Fedrick Dacres unleashes a national record in Stockholm (Giancarlo Colombo) © Copyright

Fedrick Dacres - I love throwing because…

Fedrick Dacres has put Jamaican discus throwing on the map. The 2018 IAAF Diamond League winner and Continental Cup champion explains where his love for the event comes from.

“What I like about the discus? I like the entire concept of throwing the discus. You can’t be too aggressive – if you’re too aggressive, you’re not going to get a good throw. If you’re too relaxed, you’re not going to get a good throw either. You have to be in between. You have to be mellow, everything has to add up to the main thing. That’s why I like it – because there’s so much that goes into it.

“What attracted me to the event was actually that my brother used to throw discus and he was pretty good. He made national teams and all that. I remember one time, before I even had any thought of becoming a discus thrower, I picked up a black rubber disc and I threw it and I threw it well – I threw it better than anyone else – but this was when I was really young. It just so happened – as fate would have it – I ended up doing this as a profession.

“What I can say about the perfect throw is that if everything connects, you’ll be sure to get a good throw. For me, it’s all about being smooth. The smoother you are, the better your throw. The actual technique really depends.

“My coach is a perfectionist I must say, so he has taught us the basics of throwing from the stand throw, to the 180s (degree) and the half-turns and so forth. He has taught us every version of a throw and he has put it together to give a full throw. It’s a breakdown. If you understand every part and you put each part together, you’ll probably get a good throw.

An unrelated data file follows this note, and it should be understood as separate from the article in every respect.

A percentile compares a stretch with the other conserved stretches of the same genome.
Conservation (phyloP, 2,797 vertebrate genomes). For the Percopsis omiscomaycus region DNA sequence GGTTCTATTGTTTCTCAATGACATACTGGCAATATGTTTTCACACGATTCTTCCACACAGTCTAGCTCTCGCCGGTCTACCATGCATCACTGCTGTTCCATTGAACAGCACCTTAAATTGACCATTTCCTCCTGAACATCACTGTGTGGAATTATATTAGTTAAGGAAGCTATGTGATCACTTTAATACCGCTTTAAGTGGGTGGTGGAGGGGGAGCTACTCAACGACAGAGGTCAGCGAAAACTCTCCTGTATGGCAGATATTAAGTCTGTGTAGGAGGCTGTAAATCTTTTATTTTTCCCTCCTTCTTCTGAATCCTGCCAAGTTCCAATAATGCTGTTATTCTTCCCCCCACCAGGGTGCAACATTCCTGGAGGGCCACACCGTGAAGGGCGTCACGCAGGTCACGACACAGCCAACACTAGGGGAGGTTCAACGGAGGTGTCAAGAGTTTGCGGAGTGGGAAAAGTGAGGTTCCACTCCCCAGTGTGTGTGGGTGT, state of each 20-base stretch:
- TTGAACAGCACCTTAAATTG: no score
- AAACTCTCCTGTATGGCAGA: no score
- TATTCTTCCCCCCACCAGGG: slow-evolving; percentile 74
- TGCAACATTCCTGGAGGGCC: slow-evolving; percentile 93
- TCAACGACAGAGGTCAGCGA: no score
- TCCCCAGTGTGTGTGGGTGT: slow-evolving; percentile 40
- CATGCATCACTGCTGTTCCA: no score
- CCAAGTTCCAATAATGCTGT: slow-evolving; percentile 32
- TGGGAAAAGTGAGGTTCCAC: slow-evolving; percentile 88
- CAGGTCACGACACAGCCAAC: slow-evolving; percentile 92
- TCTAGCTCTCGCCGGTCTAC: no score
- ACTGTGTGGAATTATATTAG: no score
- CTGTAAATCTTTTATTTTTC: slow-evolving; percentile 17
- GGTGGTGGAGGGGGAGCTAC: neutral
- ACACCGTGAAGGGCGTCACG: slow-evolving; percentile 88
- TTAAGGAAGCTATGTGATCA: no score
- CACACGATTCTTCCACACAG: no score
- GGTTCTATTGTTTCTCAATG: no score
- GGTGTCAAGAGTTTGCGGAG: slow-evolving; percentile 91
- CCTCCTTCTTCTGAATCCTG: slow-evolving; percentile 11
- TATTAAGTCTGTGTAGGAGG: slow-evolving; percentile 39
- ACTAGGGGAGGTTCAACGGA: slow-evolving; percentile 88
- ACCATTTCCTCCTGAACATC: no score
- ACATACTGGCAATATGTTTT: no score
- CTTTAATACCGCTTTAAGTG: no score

“I really like it because it’s my thing. I just really like throwing the discus. I love other things, but it’s just easy for me. It’s not forced or anything like that. It’s the thing that I can just do. I love lifting, I love being strong, so it was not an issue for me to get strong. I love to figure stuff out and even though the coach often tells you, the athlete, what to do, you have got to put it together. That’s really why I love this.

“I had quite a few other throwers I looked up to when I was younger. On my team I had Chad Wright. He became national champion. I used to love the shot put also, and I had quite a few guys that showed me what could be done and when I got to that point I had to search myself for what else is there and I think I did that. The younger athletes who are to come can see that more can be done, that we can do more than just sprint.

Of course I have always thought we could have done so much more and we can do so much more across different events as a nation, but I don’t take it as a responsibility to prove that. I just try to be the best me, the best person I can be, and if I inspire someone then that’s great, but one day someone might come around and replace me. I think we can do more and I think I have done a pretty good job thus far, but at this point I’m just trying to be me, I am not trying to change anything, I just want to give the best for myself and my country as I can.”

Michelle Sammet for the IAAF